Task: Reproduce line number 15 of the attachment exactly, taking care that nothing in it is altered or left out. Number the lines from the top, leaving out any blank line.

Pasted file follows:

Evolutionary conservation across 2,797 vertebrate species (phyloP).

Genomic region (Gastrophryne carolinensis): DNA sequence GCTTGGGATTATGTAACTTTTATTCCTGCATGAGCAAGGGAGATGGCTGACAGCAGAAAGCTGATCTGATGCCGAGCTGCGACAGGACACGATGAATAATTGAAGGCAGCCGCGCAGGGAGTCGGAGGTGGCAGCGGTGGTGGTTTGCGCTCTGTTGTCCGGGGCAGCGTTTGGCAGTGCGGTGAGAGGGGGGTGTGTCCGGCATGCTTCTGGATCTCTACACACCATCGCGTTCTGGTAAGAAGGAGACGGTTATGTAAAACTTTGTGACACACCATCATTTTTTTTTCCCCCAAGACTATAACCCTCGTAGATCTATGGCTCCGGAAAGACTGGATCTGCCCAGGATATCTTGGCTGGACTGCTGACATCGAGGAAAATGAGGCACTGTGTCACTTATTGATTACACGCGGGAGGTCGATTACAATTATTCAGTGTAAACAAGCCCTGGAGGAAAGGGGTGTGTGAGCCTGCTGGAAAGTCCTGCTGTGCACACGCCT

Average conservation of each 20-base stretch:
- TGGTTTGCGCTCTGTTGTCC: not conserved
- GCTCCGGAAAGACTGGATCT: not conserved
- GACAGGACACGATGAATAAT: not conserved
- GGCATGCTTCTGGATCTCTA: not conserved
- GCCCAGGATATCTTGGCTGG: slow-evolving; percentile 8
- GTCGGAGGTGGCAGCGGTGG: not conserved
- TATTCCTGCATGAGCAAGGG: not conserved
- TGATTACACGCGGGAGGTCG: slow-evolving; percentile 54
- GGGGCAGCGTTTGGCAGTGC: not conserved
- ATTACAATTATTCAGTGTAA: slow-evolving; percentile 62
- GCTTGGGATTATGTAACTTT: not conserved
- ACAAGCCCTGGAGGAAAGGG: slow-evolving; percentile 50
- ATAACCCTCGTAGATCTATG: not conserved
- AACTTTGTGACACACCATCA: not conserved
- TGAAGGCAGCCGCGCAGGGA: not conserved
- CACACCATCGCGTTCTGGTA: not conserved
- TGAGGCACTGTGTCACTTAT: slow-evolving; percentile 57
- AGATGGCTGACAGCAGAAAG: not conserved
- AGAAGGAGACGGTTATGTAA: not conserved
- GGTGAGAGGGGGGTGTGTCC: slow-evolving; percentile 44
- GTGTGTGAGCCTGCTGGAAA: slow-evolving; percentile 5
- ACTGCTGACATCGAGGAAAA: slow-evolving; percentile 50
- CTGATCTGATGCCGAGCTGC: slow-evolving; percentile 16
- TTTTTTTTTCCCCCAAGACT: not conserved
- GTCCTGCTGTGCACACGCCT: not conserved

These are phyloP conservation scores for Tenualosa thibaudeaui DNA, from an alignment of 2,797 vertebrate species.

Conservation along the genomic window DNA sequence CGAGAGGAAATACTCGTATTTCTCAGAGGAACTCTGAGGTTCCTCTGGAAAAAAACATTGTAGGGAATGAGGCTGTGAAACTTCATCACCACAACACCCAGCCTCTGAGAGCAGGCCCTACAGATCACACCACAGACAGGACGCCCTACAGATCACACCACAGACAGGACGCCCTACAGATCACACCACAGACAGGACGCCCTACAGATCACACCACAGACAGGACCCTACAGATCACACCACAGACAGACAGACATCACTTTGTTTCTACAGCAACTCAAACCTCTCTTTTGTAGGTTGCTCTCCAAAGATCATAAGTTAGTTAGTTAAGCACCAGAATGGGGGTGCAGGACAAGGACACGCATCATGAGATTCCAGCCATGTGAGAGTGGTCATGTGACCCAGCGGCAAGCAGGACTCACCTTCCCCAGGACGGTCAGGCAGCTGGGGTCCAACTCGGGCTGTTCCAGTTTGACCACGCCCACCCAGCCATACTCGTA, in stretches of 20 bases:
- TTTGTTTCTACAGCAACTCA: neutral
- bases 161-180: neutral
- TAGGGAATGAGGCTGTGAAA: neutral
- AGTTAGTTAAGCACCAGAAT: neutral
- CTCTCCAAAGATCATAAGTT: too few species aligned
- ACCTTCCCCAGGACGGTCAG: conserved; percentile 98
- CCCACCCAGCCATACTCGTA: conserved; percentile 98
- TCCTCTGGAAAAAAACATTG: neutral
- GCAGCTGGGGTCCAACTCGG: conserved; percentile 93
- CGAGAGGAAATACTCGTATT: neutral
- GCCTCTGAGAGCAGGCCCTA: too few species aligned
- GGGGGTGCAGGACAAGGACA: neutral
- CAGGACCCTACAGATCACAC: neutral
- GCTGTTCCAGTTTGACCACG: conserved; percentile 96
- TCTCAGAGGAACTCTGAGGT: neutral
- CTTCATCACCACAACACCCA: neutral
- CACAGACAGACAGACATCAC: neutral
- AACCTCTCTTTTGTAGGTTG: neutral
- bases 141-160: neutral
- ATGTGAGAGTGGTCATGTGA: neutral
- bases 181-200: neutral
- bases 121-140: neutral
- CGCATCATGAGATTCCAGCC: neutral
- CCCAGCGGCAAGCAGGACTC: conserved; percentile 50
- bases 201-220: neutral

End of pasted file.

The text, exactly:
- ACAAGCCCTGGAGGAAAGGG: slow-evolving; percentile 50